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Styles of Queer Feminist Practices and Objects in Architecture

Styles of Queer Feminist Practices and Objects in Architecture ARCHITECTURE AND CULTURE Meike Schalk Styles of Queer Feminist Practices and KTH School of Architecture, Stockholm, Sweden meike.schalk@arch.kth.se Objects in Architecture Karin Reisinger Meike Schalk and Karin Reisinger KTH School of Architecture, Stockholm, Sweden karinre@kth.se In 2007, a group of practitioners and educators in the KTH School of Architecture in Stockholm banded together with a shared and urgent desire to challenge the status quo of the discipline and profession of architecture. The group called themselves FATALE (Feminist Architecture Theory: Analysis Laboratory Education) and their aim was to put forward strategies for change within and beyond architectural practice and pedagogy. Subsequently, FATALE took shape as an institutional formation, a teaching and research division called Critical Studies in Architecture, which to this day delivers lectures and courses dedicated to architecture and gender. This is the legacy and context from within which the 13th International Architectural Humanities Research Association (AHRA) Conference “Architecture and Volume 5/Issue 3 November 2017 Feminisms: Ecologies, Economies, Technologies” emerged. The conference, pp 343–352 held on November 17–19, 2016, gathered over a hundred presentations DOI: 10.1080/20507828. 2017.1386942 and performances organized in panels and roundtables around the topics of ecologies, economies, technologies, histories, pedagogies, No potential conflict of interest was reported http://www.deepdyve.com/assets/images/DeepDyve-Logo-lg.png Architecture and Culture Taylor & Francis

Styles of Queer Feminist Practices and Objects in Architecture

Architecture and Culture , Volume 5 (3): 10 – Sep 2, 2017

Styles of Queer Feminist Practices and Objects in Architecture

Architecture and Culture , Volume 5 (3): 10 – Sep 2, 2017

Abstract

ARCHITECTURE AND CULTURE Meike Schalk Styles of Queer Feminist Practices and KTH School of Architecture, Stockholm, Sweden meike.schalk@arch.kth.se Objects in Architecture Karin Reisinger Meike Schalk and Karin Reisinger KTH School of Architecture, Stockholm, Sweden karinre@kth.se In 2007, a group of practitioners and educators in the KTH School of Architecture in Stockholm banded together with a shared and urgent desire to challenge the status quo of the discipline and profession of architecture. The group called themselves FATALE (Feminist Architecture Theory: Analysis Laboratory Education) and their aim was to put forward strategies for change within and beyond architectural practice and pedagogy. Subsequently, FATALE took shape as an institutional formation, a teaching and research division called Critical Studies in Architecture, which to this day delivers lectures and courses dedicated to architecture and gender. This is the legacy and context from within which the 13th International Architectural Humanities Research Association (AHRA) Conference “Architecture and Volume 5/Issue 3 November 2017 Feminisms: Ecologies, Economies, Technologies” emerged. The conference, pp 343–352 held on November 17–19, 2016, gathered over a hundred presentations DOI: 10.1080/20507828. 2017.1386942 and performances organized in panels and roundtables around the topics of ecologies, economies, technologies, histories, pedagogies, No potential conflict of interest was reported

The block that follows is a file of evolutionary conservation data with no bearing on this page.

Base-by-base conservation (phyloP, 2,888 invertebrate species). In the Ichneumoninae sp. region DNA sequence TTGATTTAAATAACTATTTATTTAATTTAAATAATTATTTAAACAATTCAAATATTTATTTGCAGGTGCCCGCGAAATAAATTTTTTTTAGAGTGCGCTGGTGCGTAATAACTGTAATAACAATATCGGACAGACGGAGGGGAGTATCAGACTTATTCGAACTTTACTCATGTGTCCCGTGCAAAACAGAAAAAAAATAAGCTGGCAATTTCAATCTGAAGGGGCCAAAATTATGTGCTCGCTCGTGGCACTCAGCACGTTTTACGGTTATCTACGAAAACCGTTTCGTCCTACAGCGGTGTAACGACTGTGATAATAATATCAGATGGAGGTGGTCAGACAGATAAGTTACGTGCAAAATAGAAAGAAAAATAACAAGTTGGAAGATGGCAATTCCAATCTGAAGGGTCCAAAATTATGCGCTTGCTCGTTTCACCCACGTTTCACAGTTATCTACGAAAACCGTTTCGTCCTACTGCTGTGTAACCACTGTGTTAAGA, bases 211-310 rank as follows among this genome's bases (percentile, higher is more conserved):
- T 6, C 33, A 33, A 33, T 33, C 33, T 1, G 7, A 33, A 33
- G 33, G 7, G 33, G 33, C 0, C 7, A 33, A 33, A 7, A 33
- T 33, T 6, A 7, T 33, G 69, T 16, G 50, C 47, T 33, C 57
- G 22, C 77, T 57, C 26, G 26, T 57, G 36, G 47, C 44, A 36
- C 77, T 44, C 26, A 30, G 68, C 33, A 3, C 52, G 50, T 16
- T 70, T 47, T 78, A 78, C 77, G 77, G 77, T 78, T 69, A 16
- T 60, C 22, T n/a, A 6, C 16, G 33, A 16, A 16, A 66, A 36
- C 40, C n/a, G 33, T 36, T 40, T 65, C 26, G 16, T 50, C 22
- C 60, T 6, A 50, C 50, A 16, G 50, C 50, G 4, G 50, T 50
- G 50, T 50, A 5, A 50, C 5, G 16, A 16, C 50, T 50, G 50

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References (25)

Publisher
Taylor & Francis
Copyright
© 2017 Informa UK Limited, trading as Taylor & Francis Group
ISSN
2050-7836
eISSN
2050-7828
DOI
10.1080/20507828.2017.1386942
Publisher site
See Article on Publisher Site

Abstract

ARCHITECTURE AND CULTURE Meike Schalk Styles of Queer Feminist Practices and KTH School of Architecture, Stockholm, Sweden meike.schalk@arch.kth.se Objects in Architecture Karin Reisinger Meike Schalk and Karin Reisinger KTH School of Architecture, Stockholm, Sweden karinre@kth.se In 2007, a group of practitioners and educators in the KTH School of Architecture in Stockholm banded together with a shared and urgent desire to challenge the status quo of the discipline and profession of architecture. The group called themselves FATALE (Feminist Architecture Theory: Analysis Laboratory Education) and their aim was to put forward strategies for change within and beyond architectural practice and pedagogy. Subsequently, FATALE took shape as an institutional formation, a teaching and research division called Critical Studies in Architecture, which to this day delivers lectures and courses dedicated to architecture and gender. This is the legacy and context from within which the 13th International Architectural Humanities Research Association (AHRA) Conference “Architecture and Volume 5/Issue 3 November 2017 Feminisms: Ecologies, Economies, Technologies” emerged. The conference, pp 343–352 held on November 17–19, 2016, gathered over a hundred presentations DOI: 10.1080/20507828. 2017.1386942 and performances organized in panels and roundtables around the topics of ecologies, economies, technologies, histories, pedagogies, No potential conflict of interest was reported

Journal

Architecture and CultureTaylor & Francis

Published: Sep 2, 2017

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